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  • Newbie DIY Looking For Ideas & Suggestions

    Hello from Central Ohio.

    I live in a total electric country custom home, built in 1972. I am proposing to build a PV system to help reduce my dependency on the grid. During the 2009 winter I had a $600 monthly electric bill !, which is my inspiration. I am an unemployed retired CAD technician, so funds are somewhat limited.

    To start with I have eight (8) sheets of 34"x74" tempered glass (which I was given from surplus from a construction site) and purchased 2.3kw of 3x6 inch polycrystaline solar cells, Midnite Combiner 6, 24v C60 Xantrek charge controller and 10 amp diodes. My plan is to used 110 cells per panel for 198Wp = 55Vmax * 3.6 Amax. these panels are to be roof mounted.

    I am not exactly positive if the 55 Vmax * 3.6 Amax is the best senario. I am open to suggestions.

    Any how, "Thanks" in advance for a great site.

  • #2
    Hi Swede - Welcome to Solar Panel Talk!

    Others are better to respond to your PV question than I so I will wait for them.

    I would suggest you not ignore solar hot water and or solar air heating. As your big bill comes in the winter it probably is part heating cost. PV electric is at it's biggest disadvantage when used for electric heating.

    Heating loads are greatest at night - unfortunately.

    Solar thermal hot water require a large collector area and hot water storage.

    Solar thermal warm air only works when the sun shines.

    So both have disadvantages but with hot water storage you have no ongoing costs such as with batteries that PV requires for 24 hour service.

    www.builditsolar.com has several types of units people have come up with. You are into DIY it seems so this might fit for you.

    Stay with us please and let us see what can be done.

    Russ
    [SIGPIC][/SIGPIC]

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    • #3
      One word -- "Don't".

      Most home made solar panels are a fire hazard and if you catch your house on fire with them, your insurance may not pay. On top of that, your utility may disconnect you from the grid for having unapproved equipment.
      Julie in Texas

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      • #4
        Depending on how good/tough the electrical inspector and or utility are you may be denied permission to connect to the grid.

        This does not apply to solar thermal though.
        [SIGPIC][/SIGPIC]

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        • #5
          I did not realize that the DIY Panels were such a fire hazard. I am not planning on using any organic materials, wood, pegboard, etc. I plan to use aluminum frame, silicon caulk, safety glass and approved encapsulant. Only top of the line quality materials and equipment.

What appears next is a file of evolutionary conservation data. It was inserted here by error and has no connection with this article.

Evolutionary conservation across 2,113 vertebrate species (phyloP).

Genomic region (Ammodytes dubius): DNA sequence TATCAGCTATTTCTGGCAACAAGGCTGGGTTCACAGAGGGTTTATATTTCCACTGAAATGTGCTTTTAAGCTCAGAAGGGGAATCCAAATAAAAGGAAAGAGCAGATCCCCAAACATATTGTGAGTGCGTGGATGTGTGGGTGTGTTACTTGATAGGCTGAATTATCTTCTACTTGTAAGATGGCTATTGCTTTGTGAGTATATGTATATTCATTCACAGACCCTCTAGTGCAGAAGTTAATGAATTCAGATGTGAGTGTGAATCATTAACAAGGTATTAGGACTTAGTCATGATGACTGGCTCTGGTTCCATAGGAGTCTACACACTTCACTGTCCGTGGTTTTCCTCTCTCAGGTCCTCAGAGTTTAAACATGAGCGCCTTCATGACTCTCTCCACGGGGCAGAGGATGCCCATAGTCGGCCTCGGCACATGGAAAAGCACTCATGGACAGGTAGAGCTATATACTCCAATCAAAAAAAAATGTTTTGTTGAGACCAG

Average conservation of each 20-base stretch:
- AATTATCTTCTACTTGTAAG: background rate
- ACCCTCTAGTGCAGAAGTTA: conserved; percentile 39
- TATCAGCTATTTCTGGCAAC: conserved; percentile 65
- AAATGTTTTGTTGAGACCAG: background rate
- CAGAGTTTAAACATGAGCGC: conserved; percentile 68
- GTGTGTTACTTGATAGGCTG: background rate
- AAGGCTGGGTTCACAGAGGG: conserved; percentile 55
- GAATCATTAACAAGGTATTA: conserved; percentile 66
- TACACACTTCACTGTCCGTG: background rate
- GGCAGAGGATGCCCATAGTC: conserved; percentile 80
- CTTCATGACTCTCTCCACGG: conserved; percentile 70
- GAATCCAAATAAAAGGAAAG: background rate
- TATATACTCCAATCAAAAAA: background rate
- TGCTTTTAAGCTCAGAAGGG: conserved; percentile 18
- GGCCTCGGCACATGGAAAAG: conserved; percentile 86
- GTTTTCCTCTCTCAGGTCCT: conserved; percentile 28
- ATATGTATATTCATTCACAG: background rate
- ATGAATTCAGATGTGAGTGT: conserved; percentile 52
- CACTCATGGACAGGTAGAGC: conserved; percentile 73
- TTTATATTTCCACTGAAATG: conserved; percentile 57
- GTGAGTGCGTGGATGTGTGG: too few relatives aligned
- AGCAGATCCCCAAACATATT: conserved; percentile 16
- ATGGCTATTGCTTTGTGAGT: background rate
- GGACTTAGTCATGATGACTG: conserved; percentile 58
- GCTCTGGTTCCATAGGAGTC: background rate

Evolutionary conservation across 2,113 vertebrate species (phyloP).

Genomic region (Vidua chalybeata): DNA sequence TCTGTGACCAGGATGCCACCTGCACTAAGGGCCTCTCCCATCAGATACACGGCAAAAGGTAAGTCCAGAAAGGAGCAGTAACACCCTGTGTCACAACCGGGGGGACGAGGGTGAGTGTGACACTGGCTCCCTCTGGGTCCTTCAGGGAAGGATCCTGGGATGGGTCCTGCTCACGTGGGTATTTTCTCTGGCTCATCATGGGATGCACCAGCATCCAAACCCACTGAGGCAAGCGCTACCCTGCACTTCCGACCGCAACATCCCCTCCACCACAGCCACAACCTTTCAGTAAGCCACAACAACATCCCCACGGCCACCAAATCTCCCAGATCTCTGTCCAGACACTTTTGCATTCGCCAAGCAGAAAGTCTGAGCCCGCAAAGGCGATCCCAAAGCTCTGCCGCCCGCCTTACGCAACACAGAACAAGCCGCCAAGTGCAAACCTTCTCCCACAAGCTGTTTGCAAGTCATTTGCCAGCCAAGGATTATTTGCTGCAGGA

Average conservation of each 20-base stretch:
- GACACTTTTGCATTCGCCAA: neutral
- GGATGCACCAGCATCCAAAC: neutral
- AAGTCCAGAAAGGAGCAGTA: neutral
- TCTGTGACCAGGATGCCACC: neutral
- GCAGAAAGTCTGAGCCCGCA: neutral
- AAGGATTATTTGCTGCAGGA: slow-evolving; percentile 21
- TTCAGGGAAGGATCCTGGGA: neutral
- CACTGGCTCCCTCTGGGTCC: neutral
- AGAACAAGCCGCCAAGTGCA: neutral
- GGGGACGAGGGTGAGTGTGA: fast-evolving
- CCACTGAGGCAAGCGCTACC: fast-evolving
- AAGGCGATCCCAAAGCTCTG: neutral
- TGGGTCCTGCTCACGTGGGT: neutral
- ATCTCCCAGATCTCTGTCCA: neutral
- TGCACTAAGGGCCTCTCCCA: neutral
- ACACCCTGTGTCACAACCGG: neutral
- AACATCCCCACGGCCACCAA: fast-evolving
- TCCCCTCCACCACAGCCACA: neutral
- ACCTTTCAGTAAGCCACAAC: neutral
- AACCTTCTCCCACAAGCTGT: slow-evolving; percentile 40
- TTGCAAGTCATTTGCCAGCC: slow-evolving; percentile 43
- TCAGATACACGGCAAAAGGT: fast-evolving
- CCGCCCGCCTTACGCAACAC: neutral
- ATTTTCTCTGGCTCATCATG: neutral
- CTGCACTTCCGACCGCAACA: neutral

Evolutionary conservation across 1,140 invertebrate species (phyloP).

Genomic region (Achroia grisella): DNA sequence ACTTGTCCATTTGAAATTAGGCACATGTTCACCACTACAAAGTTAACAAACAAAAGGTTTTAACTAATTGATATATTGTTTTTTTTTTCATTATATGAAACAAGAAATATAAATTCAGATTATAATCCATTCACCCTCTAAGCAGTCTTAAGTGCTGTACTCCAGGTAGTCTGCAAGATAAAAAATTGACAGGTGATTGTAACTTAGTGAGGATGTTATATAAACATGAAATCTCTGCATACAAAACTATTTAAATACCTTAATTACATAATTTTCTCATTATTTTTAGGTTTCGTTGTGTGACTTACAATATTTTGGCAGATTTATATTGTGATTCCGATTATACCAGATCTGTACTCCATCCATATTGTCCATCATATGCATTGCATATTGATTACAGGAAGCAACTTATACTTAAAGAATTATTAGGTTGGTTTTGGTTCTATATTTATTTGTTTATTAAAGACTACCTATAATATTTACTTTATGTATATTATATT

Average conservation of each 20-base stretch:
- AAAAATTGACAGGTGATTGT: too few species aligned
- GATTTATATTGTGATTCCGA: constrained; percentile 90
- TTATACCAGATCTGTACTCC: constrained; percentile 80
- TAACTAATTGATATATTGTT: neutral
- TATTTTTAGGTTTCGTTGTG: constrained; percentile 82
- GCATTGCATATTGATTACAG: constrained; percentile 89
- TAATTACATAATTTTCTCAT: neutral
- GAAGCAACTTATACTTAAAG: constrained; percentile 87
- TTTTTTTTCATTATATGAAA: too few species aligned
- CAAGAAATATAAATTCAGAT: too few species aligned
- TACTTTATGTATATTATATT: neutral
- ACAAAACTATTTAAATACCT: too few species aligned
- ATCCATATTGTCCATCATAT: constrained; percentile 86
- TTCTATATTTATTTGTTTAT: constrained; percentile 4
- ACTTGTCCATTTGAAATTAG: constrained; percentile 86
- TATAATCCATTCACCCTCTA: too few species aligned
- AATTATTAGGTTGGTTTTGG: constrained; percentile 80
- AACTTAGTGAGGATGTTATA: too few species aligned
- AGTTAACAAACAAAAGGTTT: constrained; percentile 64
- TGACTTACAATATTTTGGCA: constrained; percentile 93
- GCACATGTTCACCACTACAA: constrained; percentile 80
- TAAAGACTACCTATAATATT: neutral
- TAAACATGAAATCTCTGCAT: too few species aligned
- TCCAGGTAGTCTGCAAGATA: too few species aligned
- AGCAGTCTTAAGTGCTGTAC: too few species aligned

I have just recently installed a tankless water heater and non-electric water softener. I installed a separate service for the tankless water heater and ran additional plumbing to the water heater. I feel totally competent of installing the necessary equipment. But then again there is always that first time. Last month the on demand water heater and softener reduced my electric bill by 5o+%, of coarse my heat pump or air conditioner were not running but very little. I believe that the previous water heater was not very effient.

          If I have to have the panels installed professionally I can not afford to have this done.

          Comment


          • #6
            There is relatively low voltage but high amps - if equipment is not up to snuff then things could get hot easily.

            The inspectors, utilities and insurance companies have everything to lose and nothing to gain. Even if a system is perfect it would be difficult for them to be sure. With the approval of an agency like UL they know equipment has been gone over in detail.

            I was reading where a guy with a new system spent 3.85 US per watt - he installed it. Another spent about 4.35 US per watt and I believe an installer did it.

            Doing the installation yourself doesn't seem to be such a problem but they want equipment approved by an authorized agency.
            [SIGPIC][/SIGPIC]

            Comment


            • #7
              Originally posted by Swede427 View Post
              I did not realize that the DIY Panels were such a fire hazard. I am not planning on using any organic materials, wood, pegboard, etc. I plan to use aluminum frame, silicon caulk, safety glass and approved encapsulant. Only top of the line quality materials and equipment.
              Does not mater what materials you use. Your system components do not bear any approved listing agency like UL. You will not even be able to apply for a construction permit.
              MSEE, PE

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